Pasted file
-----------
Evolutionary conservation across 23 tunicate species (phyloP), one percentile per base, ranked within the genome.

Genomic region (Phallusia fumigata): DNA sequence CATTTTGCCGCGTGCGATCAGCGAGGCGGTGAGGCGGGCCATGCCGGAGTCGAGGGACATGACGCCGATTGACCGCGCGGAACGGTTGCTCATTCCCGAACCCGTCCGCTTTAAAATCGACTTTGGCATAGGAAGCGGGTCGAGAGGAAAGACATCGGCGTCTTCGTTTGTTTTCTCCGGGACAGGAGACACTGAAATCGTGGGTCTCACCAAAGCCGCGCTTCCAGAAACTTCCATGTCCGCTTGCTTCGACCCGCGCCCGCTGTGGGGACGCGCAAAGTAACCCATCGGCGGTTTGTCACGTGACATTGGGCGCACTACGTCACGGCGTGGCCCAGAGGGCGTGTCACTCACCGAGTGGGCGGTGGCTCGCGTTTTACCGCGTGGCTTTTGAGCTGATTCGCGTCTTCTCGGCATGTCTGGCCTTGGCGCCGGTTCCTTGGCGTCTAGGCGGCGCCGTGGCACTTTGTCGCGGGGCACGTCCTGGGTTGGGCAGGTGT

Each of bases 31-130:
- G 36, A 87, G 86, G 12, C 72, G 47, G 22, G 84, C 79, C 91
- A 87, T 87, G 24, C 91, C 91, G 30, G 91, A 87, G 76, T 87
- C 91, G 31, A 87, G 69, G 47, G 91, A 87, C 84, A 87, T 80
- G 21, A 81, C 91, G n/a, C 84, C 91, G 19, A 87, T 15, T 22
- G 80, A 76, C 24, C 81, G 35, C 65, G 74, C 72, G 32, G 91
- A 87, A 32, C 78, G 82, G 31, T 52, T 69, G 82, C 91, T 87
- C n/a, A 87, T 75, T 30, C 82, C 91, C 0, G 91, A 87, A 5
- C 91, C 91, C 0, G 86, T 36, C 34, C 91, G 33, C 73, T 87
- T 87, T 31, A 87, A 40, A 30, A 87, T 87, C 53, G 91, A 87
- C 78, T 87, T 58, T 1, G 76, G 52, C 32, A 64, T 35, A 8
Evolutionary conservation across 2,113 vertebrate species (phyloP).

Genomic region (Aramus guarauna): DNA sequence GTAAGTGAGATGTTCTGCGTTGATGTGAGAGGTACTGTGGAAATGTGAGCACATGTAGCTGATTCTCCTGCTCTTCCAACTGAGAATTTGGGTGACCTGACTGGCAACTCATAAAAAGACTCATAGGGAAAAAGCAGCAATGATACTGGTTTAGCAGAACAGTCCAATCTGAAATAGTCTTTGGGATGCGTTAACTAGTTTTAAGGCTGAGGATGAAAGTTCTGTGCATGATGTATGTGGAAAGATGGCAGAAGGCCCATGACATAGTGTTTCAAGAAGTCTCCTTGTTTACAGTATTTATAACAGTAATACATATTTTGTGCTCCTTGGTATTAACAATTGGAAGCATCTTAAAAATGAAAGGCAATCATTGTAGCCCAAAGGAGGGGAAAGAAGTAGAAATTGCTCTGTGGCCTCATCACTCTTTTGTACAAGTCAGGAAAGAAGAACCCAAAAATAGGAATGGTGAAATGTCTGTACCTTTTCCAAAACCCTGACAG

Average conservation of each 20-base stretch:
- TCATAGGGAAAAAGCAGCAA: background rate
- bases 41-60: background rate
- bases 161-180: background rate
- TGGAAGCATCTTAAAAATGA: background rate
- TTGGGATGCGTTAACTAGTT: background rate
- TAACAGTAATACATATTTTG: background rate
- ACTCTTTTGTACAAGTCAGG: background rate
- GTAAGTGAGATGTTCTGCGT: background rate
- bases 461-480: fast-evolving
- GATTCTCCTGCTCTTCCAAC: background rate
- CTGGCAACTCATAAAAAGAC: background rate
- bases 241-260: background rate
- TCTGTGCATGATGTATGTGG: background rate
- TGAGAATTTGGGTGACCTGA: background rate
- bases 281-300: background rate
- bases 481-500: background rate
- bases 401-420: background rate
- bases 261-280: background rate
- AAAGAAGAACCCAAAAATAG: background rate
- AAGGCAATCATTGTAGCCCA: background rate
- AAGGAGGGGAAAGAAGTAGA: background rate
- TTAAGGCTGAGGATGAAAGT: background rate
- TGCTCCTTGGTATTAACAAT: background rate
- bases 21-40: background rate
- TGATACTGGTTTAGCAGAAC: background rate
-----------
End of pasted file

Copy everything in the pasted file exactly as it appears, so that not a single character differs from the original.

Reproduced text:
Evolutionary conservation across 23 tunicate species (phyloP), one percentile per base, ranked within the genome.

Genomic region (Phallusia fumigata): DNA sequence CATTTTGCCGCGTGCGATCAGCGAGGCGGTGAGGCGGGCCATGCCGGAGTCGAGGGACATGACGCCGATTGACCGCGCGGAACGGTTGCTCATTCCCGAACCCGTCCGCTTTAAAATCGACTTTGGCATAGGAAGCGGGTCGAGAGGAAAGACATCGGCGTCTTCGTTTGTTTTCTCCGGGACAGGAGACACTGAAATCGTGGGTCTCACCAAAGCCGCGCTTCCAGAAACTTCCATGTCCGCTTGCTTCGACCCGCGCCCGCTGTGGGGACGCGCAAAGTAACCCATCGGCGGTTTGTCACGTGACATTGGGCGCACTACGTCACGGCGTGGCCCAGAGGGCGTGTCACTCACCGAGTGGGCGGTGGCTCGCGTTTTACCGCGTGGCTTTTGAGCTGATTCGCGTCTTCTCGGCATGTCTGGCCTTGGCGCCGGTTCCTTGGCGTCTAGGCGGCGCCGTGGCACTTTGTCGCGGGGCACGTCCTGGGTTGGGCAGGTGT

Each of bases 31-130:
- G 36, A 87, G 86, G 12, C 72, G 47, G 22, G 84, C 79, C 91
- A 87, T 87, G 24, C 91, C 91, G 30, G 91, A 87, G 76, T 87
- C 91, G 31, A 87, G 69, G 47, G 91, A 87, C 84, A 87, T 80
- G 21, A 81, C 91, G n/a, C 84, C 91, G 19, A 87, T 15, T 22
- G 80, A 76, C 24, C 81, G 35, C 65, G 74, C 72, G 32, G 91
- A 87, A 32, C 78, G 82, G 31, T 52, T 69, G 82, C 91, T 87
- C n/a, A 87, T 75, T 30, C 82, C 91, C 0, G 91, A 87, A 5
- C 91, C 91, C 0, G 86, T 36, C 34, C 91, G 33, C 73, T 87
- T 87, T 31, A 87, A 40, A 30, A 87, T 87, C 53, G 91, A 87
- C 78, T 87, T 58, T 1, G 76, G 52, C 32, A 64, T 35, A 8
Evolutionary conservation across 2,113 vertebrate species (phyloP).

Genomic region (Aramus guarauna): DNA sequence GTAAGTGAGATGTTCTGCGTTGATGTGAGAGGTACTGTGGAAATGTGAGCACATGTAGCTGATTCTCCTGCTCTTCCAACTGAGAATTTGGGTGACCTGACTGGCAACTCATAAAAAGACTCATAGGGAAAAAGCAGCAATGATACTGGTTTAGCAGAACAGTCCAATCTGAAATAGTCTTTGGGATGCGTTAACTAGTTTTAAGGCTGAGGATGAAAGTTCTGTGCATGATGTATGTGGAAAGATGGCAGAAGGCCCATGACATAGTGTTTCAAGAAGTCTCCTTGTTTACAGTATTTATAACAGTAATACATATTTTGTGCTCCTTGGTATTAACAATTGGAAGCATCTTAAAAATGAAAGGCAATCATTGTAGCCCAAAGGAGGGGAAAGAAGTAGAAATTGCTCTGTGGCCTCATCACTCTTTTGTACAAGTCAGGAAAGAAGAACCCAAAAATAGGAATGGTGAAATGTCTGTACCTTTTCCAAAACCCTGACAG

Average conservation of each 20-base stretch:
- TCATAGGGAAAAAGCAGCAA: background rate
- bases 41-60: background rate
- bases 161-180: background rate
- TGGAAGCATCTTAAAAATGA: background rate
- TTGGGATGCGTTAACTAGTT: background rate
- TAACAGTAATACATATTTTG: background rate
- ACTCTTTTGTACAAGTCAGG: background rate
- GTAAGTGAGATGTTCTGCGT: background rate
- bases 461-480: fast-evolving
- GATTCTCCTGCTCTTCCAAC: background rate
- CTGGCAACTCATAAAAAGAC: background rate
- bases 241-260: background rate
- TCTGTGCATGATGTATGTGG: background rate
- TGAGAATTTGGGTGACCTGA: background rate
- bases 281-300: background rate
- bases 481-500: background rate
- bases 401-420: background rate
- bases 261-280: background rate
- AAAGAAGAACCCAAAAATAG: background rate
- AAGGCAATCATTGTAGCCCA: background rate
- AAGGAGGGGAAAGAAGTAGA: background rate
- TTAAGGCTGAGGATGAAAGT: background rate
- TGCTCCTTGGTATTAACAAT: background rate
- bases 21-40: background rate
- TGATACTGGTTTAGCAGAAC: background rate